METH CRISIS: Local law enforcement see record-breaking increase in meth-related cases

    Both say meth-related cases are being filed almost daily.<p>{/p}

    Nearly half of the felony cases prosecuted in Adams County are related to felony meth charges.

    While meth labs seem to be a thing of the past, meth distribution from outside dealers are taking over parts of the Tri States.

    Meth labs were more common years ago because ingredients to make the drug could be bought over the counter.

    The main ingredient, anhydrous, could be found and stolen from farmer's fields.

    But a crackdown on those ingredients has led to a change in the drug's distribution.

    "We're in a crisis for meth, at least in our area," said Adams County Sheriff Brian Vonderhaar.

    A crisis, in an effort to get high, is filling up court dockets and even county jails across the Tri-States.

    "It is the number one charged offense we have here in Adams County,” Sheriff Vonderhaar said. “It is not theft, it is not burglary, it's possession of methamphetamine."

    While the production of methamphetamine and meth labs has fallen over the years, "Much, much easier to get it and bring it in and that is the preferred,” said Adams County States Attorney Gary Farha. “I think the users really, that is basically called ICE. It's a lot different type of meth easier on the person to take, better high, unfortunately we are seeing it brought into our area in record amounts."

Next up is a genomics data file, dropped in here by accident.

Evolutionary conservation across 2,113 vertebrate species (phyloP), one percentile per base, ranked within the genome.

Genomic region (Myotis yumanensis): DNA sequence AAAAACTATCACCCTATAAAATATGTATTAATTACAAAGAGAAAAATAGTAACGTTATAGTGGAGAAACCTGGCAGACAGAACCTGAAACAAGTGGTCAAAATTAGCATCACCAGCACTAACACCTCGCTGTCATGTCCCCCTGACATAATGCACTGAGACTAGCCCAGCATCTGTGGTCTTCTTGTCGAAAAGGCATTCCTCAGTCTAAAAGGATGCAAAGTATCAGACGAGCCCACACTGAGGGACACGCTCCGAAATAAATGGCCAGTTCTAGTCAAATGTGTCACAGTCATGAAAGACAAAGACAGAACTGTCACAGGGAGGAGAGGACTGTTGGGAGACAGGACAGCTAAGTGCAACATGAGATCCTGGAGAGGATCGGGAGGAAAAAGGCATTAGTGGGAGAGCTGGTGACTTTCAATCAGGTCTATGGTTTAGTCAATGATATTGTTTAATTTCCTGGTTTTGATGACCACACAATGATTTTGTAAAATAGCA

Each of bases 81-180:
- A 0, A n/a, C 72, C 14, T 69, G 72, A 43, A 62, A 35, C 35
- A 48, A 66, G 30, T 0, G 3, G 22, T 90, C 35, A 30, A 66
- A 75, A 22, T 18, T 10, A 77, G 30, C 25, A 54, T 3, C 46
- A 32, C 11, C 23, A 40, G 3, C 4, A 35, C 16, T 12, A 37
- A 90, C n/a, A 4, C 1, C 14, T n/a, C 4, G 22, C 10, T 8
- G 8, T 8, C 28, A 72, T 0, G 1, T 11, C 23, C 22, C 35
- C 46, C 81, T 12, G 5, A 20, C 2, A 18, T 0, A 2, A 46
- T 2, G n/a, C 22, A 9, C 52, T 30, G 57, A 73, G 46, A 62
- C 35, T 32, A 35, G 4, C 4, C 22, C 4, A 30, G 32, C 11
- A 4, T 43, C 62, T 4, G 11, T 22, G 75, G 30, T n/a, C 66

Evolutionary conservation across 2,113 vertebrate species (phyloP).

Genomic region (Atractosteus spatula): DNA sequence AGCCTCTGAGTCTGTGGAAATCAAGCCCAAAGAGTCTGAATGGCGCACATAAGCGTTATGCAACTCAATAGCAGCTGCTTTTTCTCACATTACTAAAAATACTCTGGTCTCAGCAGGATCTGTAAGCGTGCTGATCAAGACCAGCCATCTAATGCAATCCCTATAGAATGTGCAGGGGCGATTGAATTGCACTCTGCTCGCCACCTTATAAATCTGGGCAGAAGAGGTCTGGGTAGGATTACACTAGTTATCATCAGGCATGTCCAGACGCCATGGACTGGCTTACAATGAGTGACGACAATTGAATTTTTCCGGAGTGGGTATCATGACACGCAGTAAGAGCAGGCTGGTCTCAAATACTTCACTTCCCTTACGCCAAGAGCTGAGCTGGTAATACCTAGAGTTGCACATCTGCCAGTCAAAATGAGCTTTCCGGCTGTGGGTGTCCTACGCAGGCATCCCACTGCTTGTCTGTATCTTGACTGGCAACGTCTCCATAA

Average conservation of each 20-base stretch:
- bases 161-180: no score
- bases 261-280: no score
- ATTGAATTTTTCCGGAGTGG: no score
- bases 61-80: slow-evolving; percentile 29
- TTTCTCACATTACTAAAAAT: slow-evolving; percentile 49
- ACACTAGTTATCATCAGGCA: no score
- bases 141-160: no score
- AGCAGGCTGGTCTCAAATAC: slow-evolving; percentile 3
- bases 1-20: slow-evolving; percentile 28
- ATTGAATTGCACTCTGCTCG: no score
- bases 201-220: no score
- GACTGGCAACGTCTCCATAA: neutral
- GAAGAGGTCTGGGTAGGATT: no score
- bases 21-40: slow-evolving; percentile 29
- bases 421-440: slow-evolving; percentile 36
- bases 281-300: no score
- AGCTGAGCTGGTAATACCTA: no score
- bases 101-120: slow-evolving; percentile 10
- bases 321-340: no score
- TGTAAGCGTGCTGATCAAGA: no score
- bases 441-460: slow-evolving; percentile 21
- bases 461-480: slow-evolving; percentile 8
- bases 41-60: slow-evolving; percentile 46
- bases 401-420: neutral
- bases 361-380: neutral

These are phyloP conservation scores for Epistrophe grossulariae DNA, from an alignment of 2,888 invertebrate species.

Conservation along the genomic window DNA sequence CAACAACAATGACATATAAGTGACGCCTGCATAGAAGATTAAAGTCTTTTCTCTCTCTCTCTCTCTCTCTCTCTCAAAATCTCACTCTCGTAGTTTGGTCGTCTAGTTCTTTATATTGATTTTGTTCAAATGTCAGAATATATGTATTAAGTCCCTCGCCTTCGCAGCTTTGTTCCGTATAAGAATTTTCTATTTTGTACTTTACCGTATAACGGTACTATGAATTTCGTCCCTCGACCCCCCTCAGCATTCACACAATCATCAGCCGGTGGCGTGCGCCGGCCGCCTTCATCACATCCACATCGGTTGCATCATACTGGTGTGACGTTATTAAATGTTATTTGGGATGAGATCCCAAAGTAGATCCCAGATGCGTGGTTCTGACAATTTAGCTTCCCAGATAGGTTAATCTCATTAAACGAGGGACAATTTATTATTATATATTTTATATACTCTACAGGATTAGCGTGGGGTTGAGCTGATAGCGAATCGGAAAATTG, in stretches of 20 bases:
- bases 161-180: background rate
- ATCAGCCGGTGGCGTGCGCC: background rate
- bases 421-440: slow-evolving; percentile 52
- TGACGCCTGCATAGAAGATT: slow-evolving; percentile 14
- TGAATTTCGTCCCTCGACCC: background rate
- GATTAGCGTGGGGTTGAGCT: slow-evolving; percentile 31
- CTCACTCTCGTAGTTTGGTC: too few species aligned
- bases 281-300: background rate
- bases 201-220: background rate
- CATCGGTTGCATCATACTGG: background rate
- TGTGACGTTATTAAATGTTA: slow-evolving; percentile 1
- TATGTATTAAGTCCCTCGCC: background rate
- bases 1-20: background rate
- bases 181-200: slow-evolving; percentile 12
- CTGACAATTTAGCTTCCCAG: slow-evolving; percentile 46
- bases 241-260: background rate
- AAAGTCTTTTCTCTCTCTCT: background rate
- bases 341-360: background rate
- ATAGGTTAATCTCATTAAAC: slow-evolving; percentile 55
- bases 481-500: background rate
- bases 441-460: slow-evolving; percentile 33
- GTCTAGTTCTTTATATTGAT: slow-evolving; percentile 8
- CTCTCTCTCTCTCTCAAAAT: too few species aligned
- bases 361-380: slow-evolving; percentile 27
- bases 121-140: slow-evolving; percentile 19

Farha said drug trafficking across national borders and state lines is skyrocketing.

    "I would say most of our meth that comes in here, actually comes from Kansas City,” said Sheriff Vonderhaar. “I mean we even have it down to we know where the distribution centers are for our area."

    "Kansas City is a distribution spot, mainly because it is coming from Mexico,” Farha said.

    Both said meth-related cases are being filed almost daily.

    "I don't have my statistics, but I think we have had 200 felonies filed this year, and I guarantee about half of them are meth related,” Farha said.

    But with crowded jails across the country and lower bonds, the problem is a viscous cycle.

    "What we have to do is get them help, but we cannot stop prosecuting those people who commit crimes,” Farha said. "The problem is, there is not enough treatment centers, there is waiting lists, and if we could immediately get someone into treatment, that would be ideal."

    "If they don't come in with more treatment facilities to where we could get more beds for these places, it isn't going to get any better,” Sheriff Vonderhaar said.

    But the problem is a widespread issue that local officials say will require help from the federal government.

    "I wish the president would stop talking so much about immigration and start talking about drugs coming in,” Farha concluded.

    Farha says his office is looking to crack down on dealers, while finding recovery help for users.

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